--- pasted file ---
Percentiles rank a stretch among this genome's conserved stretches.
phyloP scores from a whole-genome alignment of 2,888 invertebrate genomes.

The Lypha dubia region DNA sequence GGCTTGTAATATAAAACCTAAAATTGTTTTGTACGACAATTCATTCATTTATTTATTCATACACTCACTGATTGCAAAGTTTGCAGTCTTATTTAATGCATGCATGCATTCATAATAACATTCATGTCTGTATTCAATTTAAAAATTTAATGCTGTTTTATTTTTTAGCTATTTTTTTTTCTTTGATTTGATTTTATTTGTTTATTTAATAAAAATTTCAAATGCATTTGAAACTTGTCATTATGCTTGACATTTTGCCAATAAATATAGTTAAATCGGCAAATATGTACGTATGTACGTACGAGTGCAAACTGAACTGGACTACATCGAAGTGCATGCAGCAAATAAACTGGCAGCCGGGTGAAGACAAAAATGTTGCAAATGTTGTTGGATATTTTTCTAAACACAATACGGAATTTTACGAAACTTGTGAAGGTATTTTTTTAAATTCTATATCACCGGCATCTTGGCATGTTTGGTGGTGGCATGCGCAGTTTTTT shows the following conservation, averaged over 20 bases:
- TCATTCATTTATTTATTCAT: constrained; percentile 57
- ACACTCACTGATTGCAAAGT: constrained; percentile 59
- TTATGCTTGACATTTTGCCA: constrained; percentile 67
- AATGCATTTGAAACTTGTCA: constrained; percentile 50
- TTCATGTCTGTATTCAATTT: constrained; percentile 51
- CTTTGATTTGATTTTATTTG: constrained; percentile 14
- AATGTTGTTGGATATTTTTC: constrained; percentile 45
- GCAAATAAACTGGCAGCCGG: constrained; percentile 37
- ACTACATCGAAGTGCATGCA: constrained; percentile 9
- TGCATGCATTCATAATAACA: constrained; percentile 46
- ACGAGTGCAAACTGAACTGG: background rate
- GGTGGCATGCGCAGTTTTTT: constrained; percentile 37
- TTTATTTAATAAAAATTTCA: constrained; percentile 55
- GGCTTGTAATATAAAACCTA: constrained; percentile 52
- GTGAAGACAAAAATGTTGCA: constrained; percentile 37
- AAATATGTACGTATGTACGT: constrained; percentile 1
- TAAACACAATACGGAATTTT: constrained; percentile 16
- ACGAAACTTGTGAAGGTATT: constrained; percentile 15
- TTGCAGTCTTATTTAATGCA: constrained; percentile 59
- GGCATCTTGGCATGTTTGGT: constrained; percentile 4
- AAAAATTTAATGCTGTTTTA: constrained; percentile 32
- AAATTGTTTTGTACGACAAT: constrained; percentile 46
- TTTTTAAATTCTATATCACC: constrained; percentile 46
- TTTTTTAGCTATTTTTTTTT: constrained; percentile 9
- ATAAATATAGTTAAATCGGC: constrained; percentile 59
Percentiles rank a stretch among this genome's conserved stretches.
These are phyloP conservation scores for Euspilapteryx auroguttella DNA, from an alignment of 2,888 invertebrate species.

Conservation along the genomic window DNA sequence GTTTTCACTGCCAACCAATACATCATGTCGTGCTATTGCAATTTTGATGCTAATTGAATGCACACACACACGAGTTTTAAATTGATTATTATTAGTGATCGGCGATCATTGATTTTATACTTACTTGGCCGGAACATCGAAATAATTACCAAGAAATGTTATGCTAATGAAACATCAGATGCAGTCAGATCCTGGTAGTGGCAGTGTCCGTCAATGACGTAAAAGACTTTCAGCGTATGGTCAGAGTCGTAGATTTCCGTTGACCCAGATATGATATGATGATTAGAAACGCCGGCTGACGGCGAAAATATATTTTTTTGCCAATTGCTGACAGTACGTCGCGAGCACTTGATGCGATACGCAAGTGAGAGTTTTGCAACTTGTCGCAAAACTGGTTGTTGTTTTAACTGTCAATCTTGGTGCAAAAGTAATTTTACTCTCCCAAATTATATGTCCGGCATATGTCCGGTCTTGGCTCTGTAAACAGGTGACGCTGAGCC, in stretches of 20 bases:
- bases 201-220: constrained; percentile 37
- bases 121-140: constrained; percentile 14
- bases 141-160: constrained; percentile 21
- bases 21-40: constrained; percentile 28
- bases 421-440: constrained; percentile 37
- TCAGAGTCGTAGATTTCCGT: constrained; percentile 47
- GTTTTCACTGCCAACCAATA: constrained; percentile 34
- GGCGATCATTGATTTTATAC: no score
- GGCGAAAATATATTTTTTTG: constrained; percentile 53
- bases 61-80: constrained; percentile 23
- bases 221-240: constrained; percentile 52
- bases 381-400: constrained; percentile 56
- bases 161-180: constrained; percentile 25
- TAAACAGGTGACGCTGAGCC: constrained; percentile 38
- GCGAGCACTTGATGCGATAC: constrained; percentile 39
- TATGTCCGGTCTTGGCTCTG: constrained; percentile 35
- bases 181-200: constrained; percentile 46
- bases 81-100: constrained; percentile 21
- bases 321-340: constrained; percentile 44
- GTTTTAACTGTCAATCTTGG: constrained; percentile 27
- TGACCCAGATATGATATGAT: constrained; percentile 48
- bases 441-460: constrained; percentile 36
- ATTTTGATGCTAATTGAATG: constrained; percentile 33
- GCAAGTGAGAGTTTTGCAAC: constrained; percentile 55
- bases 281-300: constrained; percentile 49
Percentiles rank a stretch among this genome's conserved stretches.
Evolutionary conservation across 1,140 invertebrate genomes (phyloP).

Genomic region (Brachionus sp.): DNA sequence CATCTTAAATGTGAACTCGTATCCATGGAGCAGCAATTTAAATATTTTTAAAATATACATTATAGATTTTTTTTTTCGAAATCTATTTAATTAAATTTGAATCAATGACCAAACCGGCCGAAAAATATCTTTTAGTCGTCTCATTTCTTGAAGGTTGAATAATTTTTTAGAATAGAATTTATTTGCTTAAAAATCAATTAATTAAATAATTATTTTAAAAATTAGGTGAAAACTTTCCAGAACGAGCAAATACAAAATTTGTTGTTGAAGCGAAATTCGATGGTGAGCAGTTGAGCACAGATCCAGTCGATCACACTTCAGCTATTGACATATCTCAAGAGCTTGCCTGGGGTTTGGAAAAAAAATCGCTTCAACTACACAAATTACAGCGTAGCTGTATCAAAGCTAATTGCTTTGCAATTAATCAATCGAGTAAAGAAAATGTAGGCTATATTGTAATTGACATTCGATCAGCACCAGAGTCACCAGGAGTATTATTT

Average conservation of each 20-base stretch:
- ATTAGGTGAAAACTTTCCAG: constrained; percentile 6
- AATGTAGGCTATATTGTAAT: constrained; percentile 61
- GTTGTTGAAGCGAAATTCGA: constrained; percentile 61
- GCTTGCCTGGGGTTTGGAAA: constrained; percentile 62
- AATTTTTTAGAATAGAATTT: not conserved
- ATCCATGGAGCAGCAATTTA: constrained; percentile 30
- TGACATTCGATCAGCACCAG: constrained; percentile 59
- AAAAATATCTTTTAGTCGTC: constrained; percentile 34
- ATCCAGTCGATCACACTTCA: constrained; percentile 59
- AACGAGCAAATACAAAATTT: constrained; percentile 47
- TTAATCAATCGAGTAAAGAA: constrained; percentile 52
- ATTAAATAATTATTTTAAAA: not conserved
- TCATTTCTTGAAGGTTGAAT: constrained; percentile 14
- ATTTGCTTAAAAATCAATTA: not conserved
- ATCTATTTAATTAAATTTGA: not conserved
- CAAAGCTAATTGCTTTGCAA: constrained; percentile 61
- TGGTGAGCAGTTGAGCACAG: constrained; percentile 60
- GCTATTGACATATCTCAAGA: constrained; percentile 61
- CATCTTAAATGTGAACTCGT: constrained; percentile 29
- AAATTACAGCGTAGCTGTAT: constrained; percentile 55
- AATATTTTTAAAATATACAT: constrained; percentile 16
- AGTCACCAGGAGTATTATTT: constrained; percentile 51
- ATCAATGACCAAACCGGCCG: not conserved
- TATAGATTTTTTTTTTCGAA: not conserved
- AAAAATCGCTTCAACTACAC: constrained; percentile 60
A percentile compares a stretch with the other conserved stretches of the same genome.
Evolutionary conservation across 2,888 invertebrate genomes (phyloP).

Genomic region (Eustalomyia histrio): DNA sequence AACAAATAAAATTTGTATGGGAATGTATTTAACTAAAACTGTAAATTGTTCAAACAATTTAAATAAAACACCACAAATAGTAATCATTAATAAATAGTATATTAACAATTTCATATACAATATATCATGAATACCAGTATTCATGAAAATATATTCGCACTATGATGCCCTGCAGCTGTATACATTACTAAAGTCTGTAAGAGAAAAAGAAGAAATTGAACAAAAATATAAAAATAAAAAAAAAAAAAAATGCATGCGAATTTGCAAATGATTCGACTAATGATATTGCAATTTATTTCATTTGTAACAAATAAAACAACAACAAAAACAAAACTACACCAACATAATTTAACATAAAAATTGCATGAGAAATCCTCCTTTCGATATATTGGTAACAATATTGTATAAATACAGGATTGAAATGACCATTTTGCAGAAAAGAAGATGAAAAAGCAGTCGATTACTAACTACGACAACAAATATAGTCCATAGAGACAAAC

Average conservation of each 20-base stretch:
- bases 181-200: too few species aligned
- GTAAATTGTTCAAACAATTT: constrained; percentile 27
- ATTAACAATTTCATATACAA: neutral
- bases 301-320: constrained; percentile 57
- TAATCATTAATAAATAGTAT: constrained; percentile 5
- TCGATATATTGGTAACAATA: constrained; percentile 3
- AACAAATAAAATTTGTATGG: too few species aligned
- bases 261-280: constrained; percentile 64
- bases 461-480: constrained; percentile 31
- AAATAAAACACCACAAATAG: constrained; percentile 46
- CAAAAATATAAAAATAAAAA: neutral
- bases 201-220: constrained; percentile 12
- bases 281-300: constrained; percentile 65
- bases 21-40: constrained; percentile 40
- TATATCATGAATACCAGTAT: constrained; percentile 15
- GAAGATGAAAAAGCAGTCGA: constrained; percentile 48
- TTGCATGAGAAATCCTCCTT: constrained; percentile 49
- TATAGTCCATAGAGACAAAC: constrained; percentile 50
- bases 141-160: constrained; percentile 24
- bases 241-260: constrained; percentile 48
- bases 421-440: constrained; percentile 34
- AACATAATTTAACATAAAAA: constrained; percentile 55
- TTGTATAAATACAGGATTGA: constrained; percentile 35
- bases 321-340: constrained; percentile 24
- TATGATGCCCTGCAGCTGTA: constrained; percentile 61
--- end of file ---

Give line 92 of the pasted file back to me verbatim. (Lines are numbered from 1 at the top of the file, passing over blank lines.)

- ATTAACAATTTCATATACAA: neutral